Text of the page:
Travelling is in my DNA
I have to go travelling while I still can.
“When I was very young and the urge to be someplace else was on me, I was assured by mature people that maturity would cure this itch. When years described me as mature, the remedy prescribed was middle age… perhaps senility will do the job. Nothing has worked. Four hoarse blasts of a ships’s whistle still raise the hair on my neck and set my feet to tapping… I fear this disease incurable.” – John Steinbeck, Travels with Charley
Don’t put your life on hold
My aunt, the day before she died, said to me ‘I wish I had seen more of the world instead of looking after everyone else, and doing what I thought was the right thing’. My mother, the traveller, had no such regrets.
And while we had the concerns over the health of his mom, my mother in law, Phil and I knew that we would continue travelling.
Phil has a brother. Who needs to take up some of the responsibility. My local minister and former work colleague reminded me of this. I had expressed my concerns to him, about our forthcoming extended travel plans, before Val passed. At the time she had just gone to a nursing home and we hoped her health would improve. As the minister said, Chris, the brother, he will be there while you are away. Phil discussed this with his brother. What they will do if this happens while we are away, hence the aforementioned family commitments.
Another conversation with my 84 year old friend, who travelled extensively after her retirement, she said much the same. ‘You cannot put your life on hold, the outcome will be the same whatever you do. Travelling was the best thing I did, it enriched my life so much’.
We have been here before
In 2011 as we prepared to go on our first RTW trip – my mom was diagnosed with a terminal illness. Some people told me it was selfish to travel while she was ill. I asked her if I should not go, and stay with her. Without a second thought she told me that I must go. It has been a dream of mine for so long. She would not hear of cancelling plans. On our return she was one of the few people who were genuinely interested in the trip. She too lived to travel. She would never had made me stay. I thank her for that.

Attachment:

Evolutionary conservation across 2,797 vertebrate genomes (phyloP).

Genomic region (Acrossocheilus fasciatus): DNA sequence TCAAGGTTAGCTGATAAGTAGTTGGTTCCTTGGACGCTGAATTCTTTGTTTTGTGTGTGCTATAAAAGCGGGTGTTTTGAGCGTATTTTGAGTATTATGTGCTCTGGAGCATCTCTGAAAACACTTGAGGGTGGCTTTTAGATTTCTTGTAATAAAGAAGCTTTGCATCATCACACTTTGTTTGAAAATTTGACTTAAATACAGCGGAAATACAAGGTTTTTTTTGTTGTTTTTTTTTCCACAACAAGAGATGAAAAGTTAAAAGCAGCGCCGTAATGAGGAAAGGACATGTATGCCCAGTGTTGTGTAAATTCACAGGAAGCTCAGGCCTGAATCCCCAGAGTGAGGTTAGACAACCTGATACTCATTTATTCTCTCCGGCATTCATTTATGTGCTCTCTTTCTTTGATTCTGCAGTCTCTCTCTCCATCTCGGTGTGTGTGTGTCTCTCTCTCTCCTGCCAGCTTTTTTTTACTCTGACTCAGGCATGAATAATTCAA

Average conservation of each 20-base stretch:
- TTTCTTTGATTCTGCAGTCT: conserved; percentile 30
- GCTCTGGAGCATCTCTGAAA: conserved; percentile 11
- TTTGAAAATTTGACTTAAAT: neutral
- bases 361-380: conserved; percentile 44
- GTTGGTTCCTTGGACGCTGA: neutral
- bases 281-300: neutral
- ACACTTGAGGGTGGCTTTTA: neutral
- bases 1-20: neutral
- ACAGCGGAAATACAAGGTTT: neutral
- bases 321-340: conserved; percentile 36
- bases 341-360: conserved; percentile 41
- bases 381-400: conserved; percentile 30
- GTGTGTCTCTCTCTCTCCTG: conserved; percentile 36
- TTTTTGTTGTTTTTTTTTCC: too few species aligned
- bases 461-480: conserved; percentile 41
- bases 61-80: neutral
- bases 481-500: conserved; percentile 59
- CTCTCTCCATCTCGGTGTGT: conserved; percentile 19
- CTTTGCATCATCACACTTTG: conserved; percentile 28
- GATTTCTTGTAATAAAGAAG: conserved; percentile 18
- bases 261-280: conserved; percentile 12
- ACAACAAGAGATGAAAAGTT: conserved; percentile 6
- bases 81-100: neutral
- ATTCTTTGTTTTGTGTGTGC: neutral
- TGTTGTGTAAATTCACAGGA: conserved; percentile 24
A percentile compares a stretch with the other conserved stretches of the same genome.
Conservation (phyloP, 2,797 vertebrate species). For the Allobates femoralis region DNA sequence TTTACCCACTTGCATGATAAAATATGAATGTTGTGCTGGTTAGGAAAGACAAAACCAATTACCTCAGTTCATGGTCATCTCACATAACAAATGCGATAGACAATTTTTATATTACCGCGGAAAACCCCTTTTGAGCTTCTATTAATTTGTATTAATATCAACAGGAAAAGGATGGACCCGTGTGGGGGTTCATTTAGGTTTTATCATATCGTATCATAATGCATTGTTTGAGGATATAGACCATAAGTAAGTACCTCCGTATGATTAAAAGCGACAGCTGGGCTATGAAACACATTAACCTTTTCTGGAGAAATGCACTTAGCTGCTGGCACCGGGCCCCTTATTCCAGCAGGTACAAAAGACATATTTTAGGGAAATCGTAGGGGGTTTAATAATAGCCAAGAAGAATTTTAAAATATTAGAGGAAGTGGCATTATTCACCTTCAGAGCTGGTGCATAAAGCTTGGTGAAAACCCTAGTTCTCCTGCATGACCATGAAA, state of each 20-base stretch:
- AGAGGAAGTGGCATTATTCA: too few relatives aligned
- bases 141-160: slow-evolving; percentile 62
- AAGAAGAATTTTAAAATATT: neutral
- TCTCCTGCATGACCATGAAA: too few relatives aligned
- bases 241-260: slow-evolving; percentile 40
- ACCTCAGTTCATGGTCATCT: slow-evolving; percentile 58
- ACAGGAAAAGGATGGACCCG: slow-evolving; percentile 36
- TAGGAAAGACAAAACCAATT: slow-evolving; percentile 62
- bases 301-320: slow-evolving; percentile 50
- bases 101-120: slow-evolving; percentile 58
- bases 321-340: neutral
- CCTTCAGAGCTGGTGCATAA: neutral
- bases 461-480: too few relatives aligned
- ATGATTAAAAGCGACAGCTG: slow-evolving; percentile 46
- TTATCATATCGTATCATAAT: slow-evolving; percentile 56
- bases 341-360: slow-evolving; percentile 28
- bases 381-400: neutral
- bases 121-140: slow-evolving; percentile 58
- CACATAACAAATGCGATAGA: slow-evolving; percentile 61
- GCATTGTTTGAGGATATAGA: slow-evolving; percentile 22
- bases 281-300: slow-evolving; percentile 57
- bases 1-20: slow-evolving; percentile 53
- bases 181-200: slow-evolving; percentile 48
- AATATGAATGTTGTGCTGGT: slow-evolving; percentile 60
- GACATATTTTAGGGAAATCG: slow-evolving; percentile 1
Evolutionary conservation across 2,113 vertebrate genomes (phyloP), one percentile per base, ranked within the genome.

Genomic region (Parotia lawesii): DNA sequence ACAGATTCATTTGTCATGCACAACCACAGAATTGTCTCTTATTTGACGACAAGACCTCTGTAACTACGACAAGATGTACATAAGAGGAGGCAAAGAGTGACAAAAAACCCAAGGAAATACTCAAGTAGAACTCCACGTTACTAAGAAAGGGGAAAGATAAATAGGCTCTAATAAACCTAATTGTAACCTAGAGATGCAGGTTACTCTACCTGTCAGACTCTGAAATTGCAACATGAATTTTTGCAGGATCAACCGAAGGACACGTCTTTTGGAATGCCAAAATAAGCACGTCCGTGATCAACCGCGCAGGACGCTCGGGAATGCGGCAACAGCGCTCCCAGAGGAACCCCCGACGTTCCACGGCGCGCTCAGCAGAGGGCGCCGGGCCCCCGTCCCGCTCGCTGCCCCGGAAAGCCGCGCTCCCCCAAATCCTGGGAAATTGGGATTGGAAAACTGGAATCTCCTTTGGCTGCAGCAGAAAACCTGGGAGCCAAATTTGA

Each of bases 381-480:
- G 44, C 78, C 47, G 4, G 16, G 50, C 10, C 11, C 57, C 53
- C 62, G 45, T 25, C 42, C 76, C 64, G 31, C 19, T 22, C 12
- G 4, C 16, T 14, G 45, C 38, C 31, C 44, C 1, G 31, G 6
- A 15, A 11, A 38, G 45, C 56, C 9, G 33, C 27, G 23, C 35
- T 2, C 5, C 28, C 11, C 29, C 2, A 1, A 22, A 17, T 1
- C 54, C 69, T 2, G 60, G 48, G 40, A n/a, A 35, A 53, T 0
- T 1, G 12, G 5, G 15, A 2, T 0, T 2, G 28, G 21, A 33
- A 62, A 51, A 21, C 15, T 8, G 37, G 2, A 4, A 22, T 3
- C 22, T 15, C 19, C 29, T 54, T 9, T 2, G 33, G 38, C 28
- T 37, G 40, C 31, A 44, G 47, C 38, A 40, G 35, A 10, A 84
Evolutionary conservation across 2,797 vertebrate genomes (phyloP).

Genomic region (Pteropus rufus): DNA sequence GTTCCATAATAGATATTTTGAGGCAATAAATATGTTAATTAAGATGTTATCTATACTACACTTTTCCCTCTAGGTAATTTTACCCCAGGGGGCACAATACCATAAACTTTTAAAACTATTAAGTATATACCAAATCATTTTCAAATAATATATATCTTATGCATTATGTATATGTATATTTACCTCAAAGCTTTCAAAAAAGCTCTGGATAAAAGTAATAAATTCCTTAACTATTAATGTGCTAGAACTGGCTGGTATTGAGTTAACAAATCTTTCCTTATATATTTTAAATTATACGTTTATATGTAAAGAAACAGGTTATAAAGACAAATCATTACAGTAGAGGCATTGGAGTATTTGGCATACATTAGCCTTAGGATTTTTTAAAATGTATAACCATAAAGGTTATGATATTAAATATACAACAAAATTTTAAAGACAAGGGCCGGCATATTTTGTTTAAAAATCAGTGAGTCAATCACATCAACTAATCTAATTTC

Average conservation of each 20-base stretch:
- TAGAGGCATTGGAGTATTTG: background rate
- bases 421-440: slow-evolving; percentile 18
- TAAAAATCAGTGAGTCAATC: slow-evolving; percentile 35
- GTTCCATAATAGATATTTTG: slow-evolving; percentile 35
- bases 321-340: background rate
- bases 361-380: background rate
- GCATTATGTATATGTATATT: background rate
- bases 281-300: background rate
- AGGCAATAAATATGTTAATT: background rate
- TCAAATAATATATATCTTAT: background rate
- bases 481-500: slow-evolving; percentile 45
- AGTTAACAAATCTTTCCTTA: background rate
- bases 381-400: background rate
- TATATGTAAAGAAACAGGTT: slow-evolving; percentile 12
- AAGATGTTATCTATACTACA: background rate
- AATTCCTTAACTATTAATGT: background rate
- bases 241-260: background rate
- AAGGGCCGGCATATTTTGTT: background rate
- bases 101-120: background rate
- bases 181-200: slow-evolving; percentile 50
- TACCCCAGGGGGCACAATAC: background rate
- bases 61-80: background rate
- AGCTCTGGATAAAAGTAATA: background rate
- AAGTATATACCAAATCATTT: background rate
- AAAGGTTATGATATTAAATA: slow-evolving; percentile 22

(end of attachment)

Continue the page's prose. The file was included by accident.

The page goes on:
And so before the extended travelling commences in July we booked some time away as Phil was exhausted with driving 3 hours to visit his mom every other week. With hospital visits and worries about finding a nursing home that didn’t smell. He was anxious about her and needed a break. We booked a week in Sorrento.
Val had had a lovely day with her family the weekend before she passed away. She went home, gave her granddaughter a beautiful ring and went to her local pub for dinner. She did seem to be in better health. The timing seemed right to go away for a few days.
But Sepsis had different plans and by the following Tuesday the nursing home had to admit her to hospital.
Phil spent two days and nights at her bedside in hospital before we went away. The nurses said that he must still go on the planned holiday.
We had been in Sorrento one night when we got the call. Chris, my husband’s brother had been with her.
We stayed in Sorrento and filled the days with extensive site seeing and walking. It helped. Chris did all the necessary and immediate things that needed to be done, and on our return we joined him and supported him to do everything else we had to do.
Leave memories not stuff
Now, a few weeks later, we have had the funeral in Winchester and the remembrance service in Yorkshire. We have spent more time with family than we usually do. Caught up with people we haven’t seen for many years. This happens when people die. We have cried and we have laughed. Shared happy memories. Discovered interesting things when sorting through possessions including some amazing photos on old slides.
These pictures were the turning point in their grief, for Phil and Chris. They reminisced over childhood memories. Saw their parents at happier times, as they remembered them, young and vital. The mom and dad they grew up with. Having spent months seeing their mom getting older and unrecognisable at times, had taken its toll on both of them. Discovering these photos and sharing them with people in Yorkshire who went to school with their parents evoked so many happy memories. Talking about the old days, the happy times, it healed them.
I met the minister again yesterday and told him about this. Thanked him for his wise words. They had helped us to remember that we have support from family. We don’t have to do everything, we can ask for help. And remember to laugh. Death is sad, of course it is. As the minister told me yesterday, it is good to recall happy memories and laugh. That is what we did, I told him, dinner with the family, we cherished our times together and laughed.
There is still a lot to do
Paperwork, mountains of it. A house to clear, major decluttering (so far 30 bags to charity and the same to the tip) some more legal stuff, a house to sell. We had made a start when she was in hospital. It is a big job. 80 plus years of memories in dusty boxes.
Phil was making lists of lists and worrying about all we had to do. He got stressed again so I booked another, more relaxing, holiday to Skiathos after the funeral. Travelling is our medicine as well as our disease.
We cannot tick all the things off before we go to Australia in July. We can’t. So we won’t. We will do what we can. Prioritise the legal things. Trying to fit everything in a tight schedule will exhaust all of us. And will make use feel failures because we won’t succeed. Our health and well being, and that of the family, has to come first.
We will carry on when get home in November. We can put some things on hold. Just not life.